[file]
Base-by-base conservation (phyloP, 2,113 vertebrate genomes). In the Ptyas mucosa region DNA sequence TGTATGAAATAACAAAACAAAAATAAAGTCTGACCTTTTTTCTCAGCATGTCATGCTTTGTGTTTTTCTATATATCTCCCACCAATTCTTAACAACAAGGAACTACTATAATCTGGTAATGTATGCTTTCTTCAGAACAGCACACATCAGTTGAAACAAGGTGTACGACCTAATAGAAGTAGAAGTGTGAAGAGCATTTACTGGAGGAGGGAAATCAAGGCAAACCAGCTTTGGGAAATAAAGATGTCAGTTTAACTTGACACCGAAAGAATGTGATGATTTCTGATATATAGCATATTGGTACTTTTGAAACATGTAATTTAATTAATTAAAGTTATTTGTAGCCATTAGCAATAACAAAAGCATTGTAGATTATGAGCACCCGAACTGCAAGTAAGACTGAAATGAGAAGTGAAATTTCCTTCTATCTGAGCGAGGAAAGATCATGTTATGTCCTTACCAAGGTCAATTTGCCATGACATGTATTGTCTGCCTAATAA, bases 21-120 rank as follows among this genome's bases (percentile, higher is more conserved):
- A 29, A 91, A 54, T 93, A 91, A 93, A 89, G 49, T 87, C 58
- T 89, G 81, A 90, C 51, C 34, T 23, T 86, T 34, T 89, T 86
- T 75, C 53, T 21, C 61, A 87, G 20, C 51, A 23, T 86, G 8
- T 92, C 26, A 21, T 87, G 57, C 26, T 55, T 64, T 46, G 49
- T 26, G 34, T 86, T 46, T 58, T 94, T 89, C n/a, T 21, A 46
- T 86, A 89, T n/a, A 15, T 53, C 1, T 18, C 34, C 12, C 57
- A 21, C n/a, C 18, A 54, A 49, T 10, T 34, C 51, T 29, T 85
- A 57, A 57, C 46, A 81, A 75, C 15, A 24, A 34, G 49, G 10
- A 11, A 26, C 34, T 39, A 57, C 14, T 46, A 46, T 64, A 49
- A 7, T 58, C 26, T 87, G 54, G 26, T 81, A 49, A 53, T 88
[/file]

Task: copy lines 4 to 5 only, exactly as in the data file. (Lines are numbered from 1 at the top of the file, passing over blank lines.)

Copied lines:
- T 75, C 53, T 21, C 61, A 87, G 20, C 51, A 23, T 86, G 8
- T 92, C 26, A 21, T 87, G 57, C 26, T 55, T 64, T 46, G 49